Since 1986 Uganda has made progress from the shackles of harsh dictatorial rule that marred the country for the previous decades and brought Uganda to economic ruin, however those decades of conflict have left Uganda as one of the world's poorest country hampering its ability to catch up on the social progress and infrastructure that is required to provide a reasonable standard of living for all its people. The situation in the north of the country is particularly dire where over 1.8 million people have been displaced and 60,000 children abducted, many then forced to become child soldiers and are psychologically traumatised by the Lord's Resistance Army that runs rampant across the north destroying families and communities. Whilst the situation is improving with the LRA in abeyance, the plight of child night commuters still prevails.
In the more secure south of the country, children in Uganda still face many difficulties. Just under 50% of the population is aged 14yrs or younger and life expectancy is around 54 years. Uganda continues to be one of the poorest countries in the world with sub standard health care, high rates of malnutrition and diseases such as malaria rampant, assisted by less than half of those living in Uganda having access to safe drinking water. Around a third of the population live in poverty. There are an estimated 1.2 million children orphaned through AIDS/HIV, that's nearly one in fourteen of the country's child population. Literacy rates are relatively high for males at 77% however this falls to just 57% for females. 18% of children never enrol at school and a further 66%, who have enrolled, drop out during their primary and secondary school years. Attendance at school is also affected by the high rates of malaria with 40% of all students being affected at any given time.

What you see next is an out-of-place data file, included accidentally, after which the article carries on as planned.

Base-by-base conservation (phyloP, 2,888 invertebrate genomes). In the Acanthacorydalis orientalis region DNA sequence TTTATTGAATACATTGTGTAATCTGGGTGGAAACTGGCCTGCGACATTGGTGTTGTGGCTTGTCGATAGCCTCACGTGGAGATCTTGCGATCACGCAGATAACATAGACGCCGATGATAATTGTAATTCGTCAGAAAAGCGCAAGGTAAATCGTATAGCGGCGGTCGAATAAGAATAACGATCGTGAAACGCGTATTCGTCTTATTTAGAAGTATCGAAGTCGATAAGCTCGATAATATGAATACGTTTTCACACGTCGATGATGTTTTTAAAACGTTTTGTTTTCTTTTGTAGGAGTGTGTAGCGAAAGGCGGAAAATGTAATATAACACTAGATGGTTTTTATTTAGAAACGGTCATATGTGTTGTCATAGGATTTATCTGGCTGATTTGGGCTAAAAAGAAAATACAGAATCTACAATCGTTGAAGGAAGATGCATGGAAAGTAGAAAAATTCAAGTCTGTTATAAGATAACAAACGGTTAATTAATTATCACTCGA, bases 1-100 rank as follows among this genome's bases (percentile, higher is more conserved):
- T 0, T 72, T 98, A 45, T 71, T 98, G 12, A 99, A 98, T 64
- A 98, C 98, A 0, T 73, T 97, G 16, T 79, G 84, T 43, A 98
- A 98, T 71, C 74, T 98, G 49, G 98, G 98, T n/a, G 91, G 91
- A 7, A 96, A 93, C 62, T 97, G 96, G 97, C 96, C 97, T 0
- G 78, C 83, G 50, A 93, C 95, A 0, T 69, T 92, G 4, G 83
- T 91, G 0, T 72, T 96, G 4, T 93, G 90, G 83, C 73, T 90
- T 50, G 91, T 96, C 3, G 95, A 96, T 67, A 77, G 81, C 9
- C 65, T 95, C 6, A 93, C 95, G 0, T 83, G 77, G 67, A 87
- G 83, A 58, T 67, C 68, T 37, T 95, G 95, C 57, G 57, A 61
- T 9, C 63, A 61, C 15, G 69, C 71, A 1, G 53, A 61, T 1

Health issues are a major concern for children in Uganda; 26,000 children under the age of five die every year die from diarrhoeal diseases and about a quarter of all children in Uganda do not have adequate food supplies for all or part of the year. As with other countries across Africa, and indeed the world, Uganda has a rising number of street children and its estimated that around 5000 children beg, scavenge, wash cars, steal or sell their bodies for daily survival. Unlike their counterparts in neighbouring Kenya, these children do not tend to sniff glue, rather bhang which is brought in from Somalia, via Moroto. It is this drug taking that the authorities account for the increase in violence in cities like Kampala. This video documentary provides further glimpses into daily life for children in Uganda.
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